Oil prices fell on Thursday, reversing earlier gains, as an escalating trade battle between the United States and China counteracted upward pressure from a surprise decline in U.S. crude inventories.
Heightened tensions between the world’s two biggest economies have clouded the outlook for global growth, which influences oil demand expectations. Global equity markets were hit.
Brent crude oil futures were at $70.01 a barrel by 1214 GMT, down 36 cents from their previous settlement and heading for their second consecutive weekly loss.
Brent had briefly erased earlier losses, only to dip again in European afternoon trading.
U.S. West Texas Intermediate (WTI) crude futures were at $61.64 per barrel, down 48 cents.
“Oil has been following equities’ moves, but the fundamentals remain strong for oil,” said Bjarne Schieldrop, chief commodity analyst at Swedish bank SEB. “Supply-side issues are bigger that those due to demand growth worries.” U.S. President Donald Trump said on Wednesday that China “broke the deal” in trade talks with Washington and would face stiff tariffs if no agreement is reached. Higher tariffs are set to take effect on Friday, during Chinese Vice Premier Liu He’s two-day visit to Washington which starts Thursday.
“The oil market has come under renewed pressure this morning, with the hope of a China/U.S. trade agreement fading,” ING said in a note.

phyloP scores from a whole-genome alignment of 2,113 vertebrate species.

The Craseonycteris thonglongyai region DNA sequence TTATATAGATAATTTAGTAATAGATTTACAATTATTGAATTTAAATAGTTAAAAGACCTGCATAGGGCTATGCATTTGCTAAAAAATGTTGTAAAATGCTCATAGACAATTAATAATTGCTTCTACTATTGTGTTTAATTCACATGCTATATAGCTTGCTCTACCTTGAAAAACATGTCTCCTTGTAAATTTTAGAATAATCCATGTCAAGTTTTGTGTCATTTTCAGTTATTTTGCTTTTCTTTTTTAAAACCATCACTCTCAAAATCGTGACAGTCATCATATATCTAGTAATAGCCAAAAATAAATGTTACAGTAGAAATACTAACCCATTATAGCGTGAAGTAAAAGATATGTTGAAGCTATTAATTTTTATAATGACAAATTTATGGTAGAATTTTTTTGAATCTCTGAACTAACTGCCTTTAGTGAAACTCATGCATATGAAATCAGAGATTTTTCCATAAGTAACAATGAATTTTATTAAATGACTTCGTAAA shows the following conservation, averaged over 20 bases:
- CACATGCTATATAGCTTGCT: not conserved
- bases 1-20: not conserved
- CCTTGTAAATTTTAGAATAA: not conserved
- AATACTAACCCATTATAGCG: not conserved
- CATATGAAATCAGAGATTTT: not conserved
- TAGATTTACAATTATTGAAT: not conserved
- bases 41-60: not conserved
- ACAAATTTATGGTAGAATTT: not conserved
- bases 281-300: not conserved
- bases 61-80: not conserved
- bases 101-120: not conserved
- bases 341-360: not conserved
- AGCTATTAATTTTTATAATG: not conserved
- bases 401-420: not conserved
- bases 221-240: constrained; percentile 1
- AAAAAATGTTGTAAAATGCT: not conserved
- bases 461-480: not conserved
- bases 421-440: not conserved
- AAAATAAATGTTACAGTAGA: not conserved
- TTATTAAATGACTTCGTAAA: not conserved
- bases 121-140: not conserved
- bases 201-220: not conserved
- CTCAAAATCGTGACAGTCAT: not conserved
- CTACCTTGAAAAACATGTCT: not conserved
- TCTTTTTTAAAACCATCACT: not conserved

“However, fundamentally the oil market remains constructive, with the global balance tightening, and the potential for a number of supply-side risks (remaining).” Oil prices have had some support from signs of tighter global supply on the back of production cuts by the Organization of the Petroleum Exporting Countries (OPEC) and allies including Russia.
Brent and WTI have risen more than 30 percent so far this year. Supplies have also been tightened by U.S. sanctions on OPEC members Venezuela and Iran.
China’s crude oil imports in April surged to a record despite refinery maintenance outages and tepid domestic fuel demand, customs data showed, as state-run refiners built up stocks of Iranian crude oil. An unexpected drop in U.S. crude inventories also kept price declines in check. U.S. crude oil stocks fell by 4 million barrels in the week to May 3, the Energy Information Administration said on Wednesday.
Barclays raised its third-quarter price forecasts for Brent and WTI by $4 per barrel to $74 and $67 respectively on expectations of tighter market conditions.